Stephanie Black just received her degree in psychology from
Sacramento State this past weekend. And now she's ready to enter
"I was a little nervous but now I'm really excited to move
She doesn't have a psychology job lined up yet. Her dream is
to work in neuropsychology, researching Alzheimer's disease.
"Now I'm looking to research experience or internship
experience while I'm looking for a job too."
And that's been a growing option for new grads - internships.
Beth Merritt-Miller heads Academic Advising at Sacramento State's
"We have a lot more interest from employers to hire
interns than we did a few years ago."
Merritt-Miller says when she began working at the Career
Center six years ago companies were still hiring new grads for
full-time employment. That was before the recession.
"Then when the turn hit in about 2008 or so, employers
just started cutting back on everything. And now, employers are
being much more prudent in their recruiting cycles."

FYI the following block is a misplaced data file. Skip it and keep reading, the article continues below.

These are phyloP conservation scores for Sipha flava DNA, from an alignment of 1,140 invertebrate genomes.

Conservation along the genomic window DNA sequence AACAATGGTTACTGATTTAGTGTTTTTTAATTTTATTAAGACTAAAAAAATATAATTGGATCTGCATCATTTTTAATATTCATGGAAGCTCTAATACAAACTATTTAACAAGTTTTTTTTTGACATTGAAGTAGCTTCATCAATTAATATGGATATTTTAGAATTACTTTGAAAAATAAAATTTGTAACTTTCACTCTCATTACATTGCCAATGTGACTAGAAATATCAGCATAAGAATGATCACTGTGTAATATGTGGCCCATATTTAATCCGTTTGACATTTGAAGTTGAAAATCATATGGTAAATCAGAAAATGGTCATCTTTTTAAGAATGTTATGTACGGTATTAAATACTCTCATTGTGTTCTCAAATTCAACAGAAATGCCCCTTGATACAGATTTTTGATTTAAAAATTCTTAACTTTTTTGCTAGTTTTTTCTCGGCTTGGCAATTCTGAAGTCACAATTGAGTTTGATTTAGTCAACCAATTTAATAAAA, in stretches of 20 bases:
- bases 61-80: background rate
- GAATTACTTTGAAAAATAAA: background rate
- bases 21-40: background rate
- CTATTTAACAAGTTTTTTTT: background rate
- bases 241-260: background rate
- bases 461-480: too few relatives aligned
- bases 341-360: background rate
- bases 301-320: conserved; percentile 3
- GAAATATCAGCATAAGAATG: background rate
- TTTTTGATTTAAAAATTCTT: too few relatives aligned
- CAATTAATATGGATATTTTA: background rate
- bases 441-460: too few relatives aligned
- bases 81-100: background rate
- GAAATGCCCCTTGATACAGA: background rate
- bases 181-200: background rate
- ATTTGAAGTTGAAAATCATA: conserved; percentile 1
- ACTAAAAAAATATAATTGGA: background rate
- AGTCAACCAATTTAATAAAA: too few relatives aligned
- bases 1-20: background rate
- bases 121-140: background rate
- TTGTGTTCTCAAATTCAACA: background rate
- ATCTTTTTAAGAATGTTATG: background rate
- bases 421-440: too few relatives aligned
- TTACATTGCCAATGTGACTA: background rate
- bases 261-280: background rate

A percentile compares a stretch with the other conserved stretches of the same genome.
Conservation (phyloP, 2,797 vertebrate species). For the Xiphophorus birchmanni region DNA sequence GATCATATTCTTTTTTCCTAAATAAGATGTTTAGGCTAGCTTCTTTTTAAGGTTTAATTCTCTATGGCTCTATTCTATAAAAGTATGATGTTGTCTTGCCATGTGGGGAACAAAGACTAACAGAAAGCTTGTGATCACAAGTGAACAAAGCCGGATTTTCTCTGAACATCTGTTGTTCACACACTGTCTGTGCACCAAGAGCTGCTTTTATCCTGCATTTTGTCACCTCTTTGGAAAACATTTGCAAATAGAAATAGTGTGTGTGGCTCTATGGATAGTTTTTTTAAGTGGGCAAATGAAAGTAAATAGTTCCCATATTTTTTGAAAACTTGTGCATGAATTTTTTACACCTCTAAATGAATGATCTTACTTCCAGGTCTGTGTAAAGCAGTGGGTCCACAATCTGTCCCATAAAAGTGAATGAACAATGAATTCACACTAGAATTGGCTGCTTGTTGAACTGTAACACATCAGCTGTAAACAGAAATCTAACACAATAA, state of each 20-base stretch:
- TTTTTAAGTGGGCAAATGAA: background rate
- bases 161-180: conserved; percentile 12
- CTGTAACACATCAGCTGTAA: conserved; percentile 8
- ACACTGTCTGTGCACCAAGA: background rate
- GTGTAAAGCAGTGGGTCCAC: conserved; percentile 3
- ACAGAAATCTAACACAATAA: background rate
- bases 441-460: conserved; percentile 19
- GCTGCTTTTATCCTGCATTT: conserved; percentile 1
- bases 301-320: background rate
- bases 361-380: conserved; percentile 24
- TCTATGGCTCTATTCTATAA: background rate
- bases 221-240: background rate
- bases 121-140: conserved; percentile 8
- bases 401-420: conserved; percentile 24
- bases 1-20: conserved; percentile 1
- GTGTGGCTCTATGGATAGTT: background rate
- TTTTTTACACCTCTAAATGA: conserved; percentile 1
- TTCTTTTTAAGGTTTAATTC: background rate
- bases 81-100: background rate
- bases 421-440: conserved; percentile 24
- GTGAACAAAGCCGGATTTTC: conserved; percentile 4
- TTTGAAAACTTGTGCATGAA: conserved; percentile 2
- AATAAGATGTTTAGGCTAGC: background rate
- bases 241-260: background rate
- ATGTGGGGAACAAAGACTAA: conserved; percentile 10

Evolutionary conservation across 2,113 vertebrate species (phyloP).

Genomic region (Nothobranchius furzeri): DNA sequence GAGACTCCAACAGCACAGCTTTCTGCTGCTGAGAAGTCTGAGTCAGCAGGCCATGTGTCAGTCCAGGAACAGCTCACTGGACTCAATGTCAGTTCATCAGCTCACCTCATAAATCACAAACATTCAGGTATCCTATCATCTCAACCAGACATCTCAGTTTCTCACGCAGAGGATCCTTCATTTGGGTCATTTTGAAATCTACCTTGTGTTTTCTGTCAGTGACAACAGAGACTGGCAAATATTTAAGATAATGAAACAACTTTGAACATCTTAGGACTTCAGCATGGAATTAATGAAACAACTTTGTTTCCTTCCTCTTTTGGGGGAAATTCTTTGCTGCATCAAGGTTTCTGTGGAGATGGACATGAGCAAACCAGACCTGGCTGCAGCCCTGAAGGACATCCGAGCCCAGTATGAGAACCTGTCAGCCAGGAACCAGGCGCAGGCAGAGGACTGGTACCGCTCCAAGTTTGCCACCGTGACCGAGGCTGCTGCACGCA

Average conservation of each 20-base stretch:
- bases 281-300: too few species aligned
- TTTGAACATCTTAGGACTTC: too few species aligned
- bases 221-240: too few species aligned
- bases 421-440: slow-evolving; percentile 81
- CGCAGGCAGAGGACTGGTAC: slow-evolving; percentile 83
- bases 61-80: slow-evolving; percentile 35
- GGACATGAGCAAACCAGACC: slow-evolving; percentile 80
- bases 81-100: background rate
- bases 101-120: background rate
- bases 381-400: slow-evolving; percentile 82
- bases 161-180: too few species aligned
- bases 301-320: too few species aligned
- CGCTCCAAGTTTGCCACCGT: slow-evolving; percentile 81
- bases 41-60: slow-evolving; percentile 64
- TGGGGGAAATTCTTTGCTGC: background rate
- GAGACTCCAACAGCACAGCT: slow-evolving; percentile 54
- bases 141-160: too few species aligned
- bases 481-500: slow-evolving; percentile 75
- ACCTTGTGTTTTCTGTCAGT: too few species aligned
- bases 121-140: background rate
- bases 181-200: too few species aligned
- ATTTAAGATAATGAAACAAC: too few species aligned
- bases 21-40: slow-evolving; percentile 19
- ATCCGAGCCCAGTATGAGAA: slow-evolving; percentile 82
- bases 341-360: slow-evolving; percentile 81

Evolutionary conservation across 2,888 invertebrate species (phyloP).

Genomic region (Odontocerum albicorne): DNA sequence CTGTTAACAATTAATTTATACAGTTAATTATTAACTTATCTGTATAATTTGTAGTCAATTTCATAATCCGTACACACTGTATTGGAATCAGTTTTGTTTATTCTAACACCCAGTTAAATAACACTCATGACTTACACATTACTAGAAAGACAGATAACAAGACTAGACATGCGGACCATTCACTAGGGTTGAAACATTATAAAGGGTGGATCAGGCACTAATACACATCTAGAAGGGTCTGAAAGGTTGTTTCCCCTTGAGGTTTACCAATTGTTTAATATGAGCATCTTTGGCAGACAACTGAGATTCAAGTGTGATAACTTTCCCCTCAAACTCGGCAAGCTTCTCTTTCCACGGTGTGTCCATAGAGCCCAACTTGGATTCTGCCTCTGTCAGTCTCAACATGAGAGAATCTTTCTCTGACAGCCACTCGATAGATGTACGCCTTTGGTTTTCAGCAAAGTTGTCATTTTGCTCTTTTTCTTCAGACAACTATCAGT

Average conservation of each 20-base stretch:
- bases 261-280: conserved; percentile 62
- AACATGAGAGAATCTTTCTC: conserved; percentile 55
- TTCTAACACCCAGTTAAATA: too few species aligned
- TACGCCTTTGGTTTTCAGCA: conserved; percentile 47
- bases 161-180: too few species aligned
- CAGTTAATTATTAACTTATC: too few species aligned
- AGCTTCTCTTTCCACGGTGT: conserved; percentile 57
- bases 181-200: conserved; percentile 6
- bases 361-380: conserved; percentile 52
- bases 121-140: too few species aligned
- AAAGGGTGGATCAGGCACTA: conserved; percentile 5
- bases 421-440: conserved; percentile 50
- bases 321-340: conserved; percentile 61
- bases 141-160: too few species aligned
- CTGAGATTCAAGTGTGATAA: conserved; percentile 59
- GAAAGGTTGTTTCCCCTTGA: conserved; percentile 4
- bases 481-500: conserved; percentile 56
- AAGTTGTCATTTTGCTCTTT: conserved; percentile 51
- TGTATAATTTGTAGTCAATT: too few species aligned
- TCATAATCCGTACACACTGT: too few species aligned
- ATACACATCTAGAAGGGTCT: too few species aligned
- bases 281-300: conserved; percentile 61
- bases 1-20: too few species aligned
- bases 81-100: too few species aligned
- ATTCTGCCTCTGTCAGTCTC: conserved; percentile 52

That's one reason employment among people 16 to 24 years old
in the U.S. is at the lowest level since the 1950s. Recent federal
numbers show the youth unemployment rate at 17%.
"They don't have the same level of experience; they're not
as attuned to the workforce as the older population."
Edwin Koc is with a group that tracks the employment of
college students - the National Association of Colleges and
He says among employers who are hiring young people - paid
interns appear to have an advantage over the unpaid.
"In our student survey, 60% of those who had applied for a
job had at least one job offer. By comparison, unpaid internships -
only 40% had a job offer."
Paid or unpaid - Beth Merritt-Miller at Sacramento State's
Career Center says internships are valuable.
"It's not just filing - I think a lot of students think
that in an internship they're not going to really learn anything.
They're going to learn a lot on that job."
New grads looking for work can get career counseling and
resume help at the Career Center for six-months after they